animals

Bats movin’ on up with high-rise apartment

U. BUFFALO (US)—A twisted tower is raising awareness about bats and the fatal disease threatening their population in the Northeast.

Bats were first afflicted with white-nose syndrome in 2006, when a caver exploring terrain west of Albany, N.Y. photographed hibernating bats with a strange, white substance on their muzzles—a telltale sign of infection.

Since then, sick, dead, and dying bats have been found in and around caves and mines as far south as Tennessee and as far west as Oklahoma.

More than 90 percent of bats in some hibernacula have died, according to the U.S. Bureau of Land Management.

“White-nose syndrome is a major ecological crisis,” says Joyce Hwang, assistant professor of architecture and planning at the University at Buffalo who designed the tower.

“Bats are animals that people practically consider to be pests, so there is a lack of desire to see them in the environment around us. But bats are a critical part of the ecosystem, and now they are facing this threat.”

The 12-foot-tall tower comprises five triangular segments stacked on top of one another and joined by steel bolts. The walls of each segment consist of finished plywood panels arranged in a ribbed, accordion-like pattern, with a narrow space separating each piece of wood from the next.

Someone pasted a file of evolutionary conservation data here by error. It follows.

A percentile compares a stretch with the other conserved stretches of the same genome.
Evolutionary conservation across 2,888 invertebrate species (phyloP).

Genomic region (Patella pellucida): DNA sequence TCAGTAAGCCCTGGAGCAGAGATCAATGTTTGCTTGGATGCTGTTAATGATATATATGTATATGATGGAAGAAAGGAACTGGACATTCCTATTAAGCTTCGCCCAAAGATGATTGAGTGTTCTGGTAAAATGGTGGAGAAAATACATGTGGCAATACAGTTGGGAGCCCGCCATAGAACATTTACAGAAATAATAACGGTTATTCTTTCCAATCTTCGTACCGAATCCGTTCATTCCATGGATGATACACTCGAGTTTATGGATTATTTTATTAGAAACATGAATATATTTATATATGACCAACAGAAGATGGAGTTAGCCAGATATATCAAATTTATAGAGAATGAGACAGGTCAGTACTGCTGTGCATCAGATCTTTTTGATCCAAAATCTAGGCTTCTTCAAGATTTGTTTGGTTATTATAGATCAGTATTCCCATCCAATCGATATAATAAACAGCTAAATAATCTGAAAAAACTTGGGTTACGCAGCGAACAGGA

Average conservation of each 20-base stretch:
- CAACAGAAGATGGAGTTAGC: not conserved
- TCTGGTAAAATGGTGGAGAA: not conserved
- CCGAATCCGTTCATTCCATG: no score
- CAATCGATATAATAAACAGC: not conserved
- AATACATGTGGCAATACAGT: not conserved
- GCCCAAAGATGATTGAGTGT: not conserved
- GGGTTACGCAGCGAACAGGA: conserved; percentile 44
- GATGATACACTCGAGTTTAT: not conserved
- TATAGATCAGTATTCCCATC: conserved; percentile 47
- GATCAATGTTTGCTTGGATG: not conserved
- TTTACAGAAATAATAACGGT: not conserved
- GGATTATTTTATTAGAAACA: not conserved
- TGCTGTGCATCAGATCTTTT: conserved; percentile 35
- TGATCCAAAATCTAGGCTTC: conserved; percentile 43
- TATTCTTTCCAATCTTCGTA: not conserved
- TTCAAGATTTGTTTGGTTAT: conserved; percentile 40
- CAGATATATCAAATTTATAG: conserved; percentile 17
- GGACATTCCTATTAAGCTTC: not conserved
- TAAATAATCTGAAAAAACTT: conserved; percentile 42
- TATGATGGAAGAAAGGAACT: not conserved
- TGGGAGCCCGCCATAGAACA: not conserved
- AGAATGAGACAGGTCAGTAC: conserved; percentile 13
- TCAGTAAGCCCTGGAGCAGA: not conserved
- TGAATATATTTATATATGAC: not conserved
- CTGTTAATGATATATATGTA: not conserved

A plywood covering stained with a dark, rust color wraps around the top of the structure. Screws and steel cables hold the pillar together, bracing it to withstand wind or other lateral forces.

“Since I was a graduate student, I have taken an interest in the constructive relationships between humans and animals, and how we can shape our environment in a beneficial way,” Hwang says.

“Bat Tower draws attention to bats by challenging the notion of a bat house being something nondescript that fades into the background.”

Caves, with their long, seemingly endless hollows, were the inspiration for “Bat Tower,” which Hwang compares to a vertical cave. The structure’s many tight spaces are ideal for bats, she says.

The tower, fabricated and assembled with more than 400 plywood parts, has been permanently installed in a park in Cattaraugus County, N.Y.  Chives, oregano, and other herbs are planted at the bottom in an effort to attract insects for the bats to eat.

More news from University at Buffalo: http://www.buffalo.edu/news/

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